Located closer towards Asia in the east of the Nile Delta meant that Avaris City was a city that had lots of immigrants from Palestine, as evidenced in many artefacts of Syro-Palestinian origin having been uncovered.
It was also occupied for a while, having been captured by the Hyksos in the 18th Century BC, a small group of West Asian individuals who ruled Northern Egypt. It served as their capital between 1664 and 1569 BC.
Interestingly, ruins from the city were uncovered by Austrian archaeologists using radar imagery in 2010, where they were able to find underground outlines of the city in the Nile Delta.
Recommended tour: 8-Day Egypt Essence with Nile Cruise Tour
5. Pi-Ramesses City
- Nearest city in modern day Egypt: Qantir
Pi-Ramesses, meaning the House of Ramesses, was the ancient Egyptian capital city built by 19th Dynasty Pharaoh Ramesses II (who served between 1279 and 1213 BC). It acted as the summer palace and was located near the old site of Avaris on the eastern-most branch of the Nile at the time.
The capital was moved here by Ramesses II because of its military positioning, which explains why many storehouses and military facilities were located there.
Recommended tour: 11-Day Off-the-Beaten-Track Egypt Tour
6. Thonis City
- Nearest city in modern day Egypt: Alexandria
The city of Thonis (known in ancient Greek as Heracleion) served as Egypt's capital in the first dynasty (before Memphis became capital), which explains why the tombs of pharaohs of the first three dynasties were found there. It also served as Egypt's largest Mediterranean port before Alexandria was founded.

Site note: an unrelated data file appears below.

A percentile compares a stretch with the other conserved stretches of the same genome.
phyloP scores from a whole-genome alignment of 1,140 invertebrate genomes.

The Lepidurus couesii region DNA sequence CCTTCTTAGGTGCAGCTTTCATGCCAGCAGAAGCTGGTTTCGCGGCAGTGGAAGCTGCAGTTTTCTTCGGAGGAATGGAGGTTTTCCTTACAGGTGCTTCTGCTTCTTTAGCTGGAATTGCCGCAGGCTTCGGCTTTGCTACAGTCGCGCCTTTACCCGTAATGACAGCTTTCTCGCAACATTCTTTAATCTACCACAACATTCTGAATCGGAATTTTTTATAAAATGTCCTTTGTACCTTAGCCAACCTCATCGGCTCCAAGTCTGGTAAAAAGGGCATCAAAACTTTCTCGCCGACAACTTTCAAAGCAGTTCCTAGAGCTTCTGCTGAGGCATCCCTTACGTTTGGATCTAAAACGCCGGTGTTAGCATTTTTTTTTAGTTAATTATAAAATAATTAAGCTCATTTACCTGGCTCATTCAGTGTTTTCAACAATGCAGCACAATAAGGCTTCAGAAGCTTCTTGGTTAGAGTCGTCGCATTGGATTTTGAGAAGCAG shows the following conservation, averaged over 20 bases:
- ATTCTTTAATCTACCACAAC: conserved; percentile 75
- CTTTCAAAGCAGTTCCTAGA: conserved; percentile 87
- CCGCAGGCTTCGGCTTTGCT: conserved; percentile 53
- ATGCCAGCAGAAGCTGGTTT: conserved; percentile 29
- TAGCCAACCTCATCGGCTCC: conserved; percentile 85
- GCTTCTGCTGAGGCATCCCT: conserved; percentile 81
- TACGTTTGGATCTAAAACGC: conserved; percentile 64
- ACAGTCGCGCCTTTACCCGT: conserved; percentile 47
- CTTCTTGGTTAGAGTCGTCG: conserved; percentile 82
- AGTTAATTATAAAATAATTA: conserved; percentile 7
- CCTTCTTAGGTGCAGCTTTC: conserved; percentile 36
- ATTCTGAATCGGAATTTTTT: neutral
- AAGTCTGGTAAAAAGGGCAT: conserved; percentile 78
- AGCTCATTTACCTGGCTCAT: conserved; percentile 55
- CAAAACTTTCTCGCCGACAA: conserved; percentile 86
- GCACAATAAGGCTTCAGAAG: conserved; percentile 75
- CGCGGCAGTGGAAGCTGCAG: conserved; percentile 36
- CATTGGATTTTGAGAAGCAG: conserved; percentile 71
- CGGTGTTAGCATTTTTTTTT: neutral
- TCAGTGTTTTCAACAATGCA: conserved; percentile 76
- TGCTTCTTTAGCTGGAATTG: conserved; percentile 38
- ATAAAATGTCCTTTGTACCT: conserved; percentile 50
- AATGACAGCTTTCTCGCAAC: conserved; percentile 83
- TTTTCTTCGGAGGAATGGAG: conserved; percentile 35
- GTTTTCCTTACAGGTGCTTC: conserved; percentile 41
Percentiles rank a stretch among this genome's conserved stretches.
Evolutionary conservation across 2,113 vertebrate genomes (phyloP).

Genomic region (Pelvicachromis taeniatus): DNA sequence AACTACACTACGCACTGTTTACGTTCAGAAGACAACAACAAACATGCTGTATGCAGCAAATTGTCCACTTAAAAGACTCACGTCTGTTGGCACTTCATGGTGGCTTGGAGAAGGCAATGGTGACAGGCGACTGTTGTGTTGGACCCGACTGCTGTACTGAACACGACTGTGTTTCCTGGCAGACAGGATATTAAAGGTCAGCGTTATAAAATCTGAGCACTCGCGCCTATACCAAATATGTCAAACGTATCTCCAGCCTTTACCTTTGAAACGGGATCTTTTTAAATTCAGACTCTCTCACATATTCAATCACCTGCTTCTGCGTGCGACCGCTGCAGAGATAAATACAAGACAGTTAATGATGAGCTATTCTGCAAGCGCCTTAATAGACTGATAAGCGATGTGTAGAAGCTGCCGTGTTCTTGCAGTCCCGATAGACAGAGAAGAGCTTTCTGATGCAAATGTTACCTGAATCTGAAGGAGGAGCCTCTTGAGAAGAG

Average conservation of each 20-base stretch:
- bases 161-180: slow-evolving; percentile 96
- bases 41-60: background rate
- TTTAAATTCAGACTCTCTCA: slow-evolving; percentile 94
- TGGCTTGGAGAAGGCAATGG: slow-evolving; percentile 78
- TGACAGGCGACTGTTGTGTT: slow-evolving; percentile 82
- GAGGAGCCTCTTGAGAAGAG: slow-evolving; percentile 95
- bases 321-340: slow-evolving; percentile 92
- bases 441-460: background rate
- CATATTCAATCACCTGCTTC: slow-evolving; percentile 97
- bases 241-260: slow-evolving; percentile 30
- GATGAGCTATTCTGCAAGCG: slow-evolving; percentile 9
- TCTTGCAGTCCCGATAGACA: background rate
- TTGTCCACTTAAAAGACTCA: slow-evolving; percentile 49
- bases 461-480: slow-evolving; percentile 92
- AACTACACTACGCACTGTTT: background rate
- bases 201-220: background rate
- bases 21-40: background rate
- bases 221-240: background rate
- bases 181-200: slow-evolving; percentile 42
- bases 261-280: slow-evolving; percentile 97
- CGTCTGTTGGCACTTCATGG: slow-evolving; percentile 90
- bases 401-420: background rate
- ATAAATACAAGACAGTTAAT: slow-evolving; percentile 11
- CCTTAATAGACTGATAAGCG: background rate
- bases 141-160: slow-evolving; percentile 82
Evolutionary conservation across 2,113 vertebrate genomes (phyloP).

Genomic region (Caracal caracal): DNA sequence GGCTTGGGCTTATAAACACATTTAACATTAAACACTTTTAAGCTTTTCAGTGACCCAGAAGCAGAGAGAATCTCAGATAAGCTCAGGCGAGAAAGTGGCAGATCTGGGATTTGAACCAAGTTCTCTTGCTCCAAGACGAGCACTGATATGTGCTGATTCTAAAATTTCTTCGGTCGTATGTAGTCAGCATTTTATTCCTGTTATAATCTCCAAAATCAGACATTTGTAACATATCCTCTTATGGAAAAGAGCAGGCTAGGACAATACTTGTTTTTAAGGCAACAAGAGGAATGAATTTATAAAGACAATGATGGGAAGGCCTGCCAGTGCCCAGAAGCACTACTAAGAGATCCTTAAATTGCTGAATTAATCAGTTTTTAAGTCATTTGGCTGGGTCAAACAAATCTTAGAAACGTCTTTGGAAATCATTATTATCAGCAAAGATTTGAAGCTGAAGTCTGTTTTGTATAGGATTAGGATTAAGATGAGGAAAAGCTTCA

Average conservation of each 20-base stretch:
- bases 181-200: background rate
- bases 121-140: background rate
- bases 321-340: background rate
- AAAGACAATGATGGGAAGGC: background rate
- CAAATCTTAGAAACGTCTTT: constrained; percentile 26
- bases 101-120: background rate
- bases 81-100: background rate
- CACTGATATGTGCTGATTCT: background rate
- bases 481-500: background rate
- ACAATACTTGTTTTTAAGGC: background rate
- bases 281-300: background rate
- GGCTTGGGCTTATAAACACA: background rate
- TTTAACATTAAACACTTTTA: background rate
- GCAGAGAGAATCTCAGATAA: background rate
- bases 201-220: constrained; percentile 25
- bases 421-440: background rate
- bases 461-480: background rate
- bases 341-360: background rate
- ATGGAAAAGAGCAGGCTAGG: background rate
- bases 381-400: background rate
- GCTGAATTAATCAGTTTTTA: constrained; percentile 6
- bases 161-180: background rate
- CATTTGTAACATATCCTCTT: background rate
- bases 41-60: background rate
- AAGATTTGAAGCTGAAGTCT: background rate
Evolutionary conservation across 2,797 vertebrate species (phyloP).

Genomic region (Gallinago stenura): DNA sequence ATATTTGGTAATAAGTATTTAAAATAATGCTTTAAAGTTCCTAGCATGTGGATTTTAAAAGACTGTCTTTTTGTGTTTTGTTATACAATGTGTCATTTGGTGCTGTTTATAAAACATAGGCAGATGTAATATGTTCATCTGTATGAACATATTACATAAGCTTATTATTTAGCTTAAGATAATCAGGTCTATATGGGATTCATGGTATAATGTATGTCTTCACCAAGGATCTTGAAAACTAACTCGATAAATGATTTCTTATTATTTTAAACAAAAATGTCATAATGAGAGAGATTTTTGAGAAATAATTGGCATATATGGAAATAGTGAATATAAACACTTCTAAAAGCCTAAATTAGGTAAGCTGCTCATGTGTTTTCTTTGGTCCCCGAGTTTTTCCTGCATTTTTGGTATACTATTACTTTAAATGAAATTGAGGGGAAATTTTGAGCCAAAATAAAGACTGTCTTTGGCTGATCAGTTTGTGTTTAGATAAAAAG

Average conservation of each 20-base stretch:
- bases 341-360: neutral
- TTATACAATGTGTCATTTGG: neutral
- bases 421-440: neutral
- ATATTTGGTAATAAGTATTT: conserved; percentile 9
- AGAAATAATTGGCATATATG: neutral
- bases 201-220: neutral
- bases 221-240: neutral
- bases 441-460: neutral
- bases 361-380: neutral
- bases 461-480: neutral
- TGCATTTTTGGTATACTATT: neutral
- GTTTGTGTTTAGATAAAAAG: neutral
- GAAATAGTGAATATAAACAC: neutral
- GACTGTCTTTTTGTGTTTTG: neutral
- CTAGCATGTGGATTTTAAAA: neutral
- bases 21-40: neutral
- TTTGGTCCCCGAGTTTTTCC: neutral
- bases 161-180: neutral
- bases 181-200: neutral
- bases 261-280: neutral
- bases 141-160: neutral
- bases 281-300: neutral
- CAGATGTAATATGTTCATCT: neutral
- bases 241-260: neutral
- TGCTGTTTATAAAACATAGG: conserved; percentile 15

The city is located very close to modern day Alexandria, but completely submerged as a result of several earthquakes and tidal waves, which lead to the collapse of a 110-square-kilometer (42 square miles) portion of the Nile.
Thonis City made the news in 2021 when archaeologists discovered remnants of 2,400-year-old wicker baskets filled with fruit at the bottom of the sea alongside other treasures that indicated there had been a funeral set-up.
Recommended tour: 10-Day Egypt Tour with Red Sea and Nile Cruise
7. Alexandria City
- Nearest city in modern day Egypt: Alexandria
While not as ancient as the others on this list, Alexandria also boasts an impressive history, having served as Egypt's capital between 332 BC and 641 AD.
It was built by Alexander the Great as the new center for Africa, the Middle East, and beyond, and was most famous for being home to the Library of Alexandria which held 100,000–400,000 scrolls of parchment containing texts about literature, medicine, science and many other subject matters. Unfortunately, the library was burned down in 48 AD by Julius Caesar during his civil war. The estimates of the amount of parchment that burned are so varied because it is unsure how much was actually destroyed. Caesar went on to report it as an accident rather than arson.
The city was also home to the lighthouse of Alexandria, sometimes called the Pharos of Alexandria, which was one of the seven wonders of the ancient world. It was one of the tallest man-made structures in the world for centuries, but was severely damaged by three successive earthquakes between 956 and 1323 AD. after which it became an abandoned ruin. Remains can be found on the seafloor today, and there are talks of an underwater museum.